Reporter: Chris Burrows
We shall grow old, and tainted with the rotten effluvia of the peace we fought to win, the bright deeds of our youth will be forgotten, effaced by later failure, sloth, or sin.
This is an excerpt from Bernard Freeman Trotter’s poem, Ici Repose (Here Lies). Born in Toronto, Trotter served with the Canadian Expeditionary Forces (CEF) during the First World War until he was killed in 1917. And even though he never made it home to witness the treatment Canadian soldiers endured from their own government, friends and families, what Trotter wrote seems almost prophetic for the time.
This August marks the 100th anniversary of the start of the Great War. We will be reminded of the honourable stories of heroism of our great-grandfathers. We will learn about the strength and fortitude the Canadians had that helped our new, undisciplined army hold the line while our allies fled during the first gas attacks at Ypres. We will hear about the Canadians taking Vimy Ridge when no one else could – some historians believing this was when Canada became a nation. And then there was Passchendaele where, according to J. L. Granatstein, author of Hell’s Corner an Illustrated History of Canada’s Great War, a man could fall in the mud and never be seen again.
These battles, and all those before and after, gave Canada’s army elite status amongst their allies and a reputation with German troops as a force to be feared. But the reaction our great-grandfathers received when they returned home was not one you would expect for an army that garnered such fear and respect from their enemies.
This is something we need to remember about the First World War, the war the soldiers faced at home. In hindsight it’s easy to see why the civilian population could not understand what their fathers, brothers, sons, all went through in the war. How could they? Mustard gas, fighters, bombers, tanks and machine guns, some new to the battlefield, but all used on an epic scale. No one had ever heard of the term “shell shock” before WW1, either, and before it became a recognized medical condition it was simply looked upon as cowardice. According to the Canadian War Museum in Ottawa, by the end of the war more than 9,000 Canadian soldiers were treated for shell shock. All-in all, the Canadian War Museum reports that 619,636 Canadians enlisted for the CEF, and close to 61,000 died.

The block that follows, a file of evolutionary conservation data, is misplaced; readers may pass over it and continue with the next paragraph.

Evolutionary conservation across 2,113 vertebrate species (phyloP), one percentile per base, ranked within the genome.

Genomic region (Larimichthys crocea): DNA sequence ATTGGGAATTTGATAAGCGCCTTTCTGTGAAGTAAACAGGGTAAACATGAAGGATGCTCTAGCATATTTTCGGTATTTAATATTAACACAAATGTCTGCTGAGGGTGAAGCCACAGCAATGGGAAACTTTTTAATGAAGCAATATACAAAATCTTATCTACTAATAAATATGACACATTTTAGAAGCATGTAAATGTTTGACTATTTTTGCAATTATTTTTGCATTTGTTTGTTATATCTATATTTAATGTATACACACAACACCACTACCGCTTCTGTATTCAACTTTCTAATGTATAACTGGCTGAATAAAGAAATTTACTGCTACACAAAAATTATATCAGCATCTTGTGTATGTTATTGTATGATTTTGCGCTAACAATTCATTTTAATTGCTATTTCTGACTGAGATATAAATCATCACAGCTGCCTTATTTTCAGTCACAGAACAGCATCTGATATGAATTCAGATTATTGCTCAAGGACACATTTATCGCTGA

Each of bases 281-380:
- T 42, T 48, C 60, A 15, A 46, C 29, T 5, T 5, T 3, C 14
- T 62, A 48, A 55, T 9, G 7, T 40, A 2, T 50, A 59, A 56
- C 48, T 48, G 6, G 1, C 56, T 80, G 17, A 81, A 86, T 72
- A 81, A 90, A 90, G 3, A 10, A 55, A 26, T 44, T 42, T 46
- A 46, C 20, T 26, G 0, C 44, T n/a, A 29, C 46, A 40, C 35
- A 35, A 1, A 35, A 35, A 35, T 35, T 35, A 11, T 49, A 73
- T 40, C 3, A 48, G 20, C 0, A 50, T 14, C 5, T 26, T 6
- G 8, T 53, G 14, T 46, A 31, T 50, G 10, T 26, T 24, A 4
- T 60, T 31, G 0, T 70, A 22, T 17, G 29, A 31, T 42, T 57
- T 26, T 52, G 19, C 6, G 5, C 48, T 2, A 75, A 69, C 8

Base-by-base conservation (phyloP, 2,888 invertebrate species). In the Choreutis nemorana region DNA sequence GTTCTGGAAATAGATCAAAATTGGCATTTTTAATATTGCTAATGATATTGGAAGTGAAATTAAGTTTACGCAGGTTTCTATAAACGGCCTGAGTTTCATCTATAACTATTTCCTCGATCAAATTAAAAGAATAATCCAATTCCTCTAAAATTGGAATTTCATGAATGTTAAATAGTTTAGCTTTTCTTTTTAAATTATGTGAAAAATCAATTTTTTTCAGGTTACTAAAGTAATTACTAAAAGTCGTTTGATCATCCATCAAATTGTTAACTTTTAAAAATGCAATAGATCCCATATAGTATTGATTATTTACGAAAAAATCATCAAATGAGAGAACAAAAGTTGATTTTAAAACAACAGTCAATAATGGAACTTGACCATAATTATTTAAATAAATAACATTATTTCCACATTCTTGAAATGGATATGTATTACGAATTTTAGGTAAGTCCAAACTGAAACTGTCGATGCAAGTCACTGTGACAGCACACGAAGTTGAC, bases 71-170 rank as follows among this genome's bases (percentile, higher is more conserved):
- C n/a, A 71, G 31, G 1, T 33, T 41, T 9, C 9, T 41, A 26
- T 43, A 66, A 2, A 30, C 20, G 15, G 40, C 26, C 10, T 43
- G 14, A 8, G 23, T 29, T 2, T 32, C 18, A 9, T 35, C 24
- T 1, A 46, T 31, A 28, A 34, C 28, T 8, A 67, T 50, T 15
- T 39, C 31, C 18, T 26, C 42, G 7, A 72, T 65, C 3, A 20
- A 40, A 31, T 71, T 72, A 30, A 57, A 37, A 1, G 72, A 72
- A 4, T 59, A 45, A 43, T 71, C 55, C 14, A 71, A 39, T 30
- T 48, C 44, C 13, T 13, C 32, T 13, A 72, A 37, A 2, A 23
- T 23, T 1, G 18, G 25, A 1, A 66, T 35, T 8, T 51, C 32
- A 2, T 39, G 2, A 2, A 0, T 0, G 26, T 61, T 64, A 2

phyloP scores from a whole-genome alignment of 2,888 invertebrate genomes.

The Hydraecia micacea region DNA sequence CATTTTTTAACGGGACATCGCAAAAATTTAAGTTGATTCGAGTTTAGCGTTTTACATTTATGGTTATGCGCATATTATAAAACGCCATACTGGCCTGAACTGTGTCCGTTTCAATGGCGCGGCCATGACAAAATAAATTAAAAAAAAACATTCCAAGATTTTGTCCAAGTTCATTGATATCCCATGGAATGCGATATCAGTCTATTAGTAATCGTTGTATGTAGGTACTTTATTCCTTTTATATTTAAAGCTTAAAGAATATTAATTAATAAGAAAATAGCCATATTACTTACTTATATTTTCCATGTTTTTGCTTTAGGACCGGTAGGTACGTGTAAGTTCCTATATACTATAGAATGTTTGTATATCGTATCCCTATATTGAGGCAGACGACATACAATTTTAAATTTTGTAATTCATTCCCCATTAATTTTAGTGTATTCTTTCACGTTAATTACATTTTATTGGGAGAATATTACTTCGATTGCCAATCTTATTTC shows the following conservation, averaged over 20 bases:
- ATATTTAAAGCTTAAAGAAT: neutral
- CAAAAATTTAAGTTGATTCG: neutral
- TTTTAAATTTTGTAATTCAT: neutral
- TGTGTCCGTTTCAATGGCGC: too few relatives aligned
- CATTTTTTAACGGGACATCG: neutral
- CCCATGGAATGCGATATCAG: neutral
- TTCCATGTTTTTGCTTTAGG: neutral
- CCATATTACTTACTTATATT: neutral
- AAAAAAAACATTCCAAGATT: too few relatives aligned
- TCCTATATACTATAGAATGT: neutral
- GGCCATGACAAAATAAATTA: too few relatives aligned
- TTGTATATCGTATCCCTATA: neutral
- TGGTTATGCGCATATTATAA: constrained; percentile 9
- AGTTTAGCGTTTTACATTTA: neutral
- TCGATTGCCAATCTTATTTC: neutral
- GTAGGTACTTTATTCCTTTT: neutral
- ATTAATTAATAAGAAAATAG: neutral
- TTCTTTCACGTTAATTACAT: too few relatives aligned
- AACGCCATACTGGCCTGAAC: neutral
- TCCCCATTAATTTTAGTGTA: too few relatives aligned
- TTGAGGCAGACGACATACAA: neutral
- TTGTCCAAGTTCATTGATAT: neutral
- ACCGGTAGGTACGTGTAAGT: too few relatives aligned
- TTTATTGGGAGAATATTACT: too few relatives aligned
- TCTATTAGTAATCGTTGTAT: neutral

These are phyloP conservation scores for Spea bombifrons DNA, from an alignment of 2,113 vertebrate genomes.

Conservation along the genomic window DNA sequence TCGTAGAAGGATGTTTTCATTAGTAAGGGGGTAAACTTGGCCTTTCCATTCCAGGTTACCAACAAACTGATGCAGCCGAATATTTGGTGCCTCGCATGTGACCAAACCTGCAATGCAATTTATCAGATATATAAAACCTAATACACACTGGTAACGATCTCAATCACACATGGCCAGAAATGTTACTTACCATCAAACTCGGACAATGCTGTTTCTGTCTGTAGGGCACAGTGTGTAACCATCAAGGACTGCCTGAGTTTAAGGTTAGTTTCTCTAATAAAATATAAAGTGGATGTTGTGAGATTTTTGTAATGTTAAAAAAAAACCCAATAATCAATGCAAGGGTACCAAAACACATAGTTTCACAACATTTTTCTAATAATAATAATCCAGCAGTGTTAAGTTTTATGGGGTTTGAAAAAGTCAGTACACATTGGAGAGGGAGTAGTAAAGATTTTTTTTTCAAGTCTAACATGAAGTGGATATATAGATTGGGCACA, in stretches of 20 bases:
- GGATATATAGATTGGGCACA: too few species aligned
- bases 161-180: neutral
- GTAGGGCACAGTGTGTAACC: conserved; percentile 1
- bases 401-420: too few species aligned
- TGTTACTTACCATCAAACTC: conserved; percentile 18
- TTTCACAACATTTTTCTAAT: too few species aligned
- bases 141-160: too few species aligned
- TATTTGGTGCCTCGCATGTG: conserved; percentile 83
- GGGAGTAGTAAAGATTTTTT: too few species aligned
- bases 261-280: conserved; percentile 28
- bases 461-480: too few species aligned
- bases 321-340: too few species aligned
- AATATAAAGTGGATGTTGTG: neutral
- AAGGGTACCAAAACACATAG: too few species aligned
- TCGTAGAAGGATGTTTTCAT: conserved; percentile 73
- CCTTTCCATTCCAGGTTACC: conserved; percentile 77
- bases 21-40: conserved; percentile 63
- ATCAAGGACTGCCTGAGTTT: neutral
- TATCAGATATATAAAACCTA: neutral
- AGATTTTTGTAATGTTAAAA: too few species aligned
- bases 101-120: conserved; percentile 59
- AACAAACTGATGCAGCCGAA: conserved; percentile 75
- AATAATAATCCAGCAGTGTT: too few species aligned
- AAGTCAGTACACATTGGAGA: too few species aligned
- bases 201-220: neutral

When our great-grandparents returned from the war, they were met with a cold reception from a civilian population ready to forget the war, who wanted nothing more than to tell their returned loved ones of the hardships they endured with the rationing. Some soldiers found that their wives and girlfriends could not stand the unknown fate of their loved ones and had therefore moved on. Even Lieutenant-General Sir Arthur Currie was not exempt from this treatment. While British generals were receiving large sums of money for their service, Currie received nothing more than a promotion to general and a posting as Canada’s inspector-general.
“Canada’s greatest soldier deserved much more from the country that he and his men had made into a nation,” Granatstein said in his book.
These days it’s easy for us to honour our Canadian Forces. Remembrance Day has been celebrated on Nov. 11 since 1931, so we’ve all grow up observing a moment of silence on the eleventh hour, of the eleventh month, on the eleventh day, and in recent years it became commonplace to see the people crowd the overpasses on Hwy 401 to honour fallen soldiers as they travelled from Trenton Air Force Base to Toronto, prompting the government to rename a stretch of the highway the Highway of Heroes in 2007.
However, these honours we bestow on our veterans today came at the high cost of our veterans 100 years ago, and as we take the time to recognize their battlefield accomplishments, remember too the cost they paid when they came home.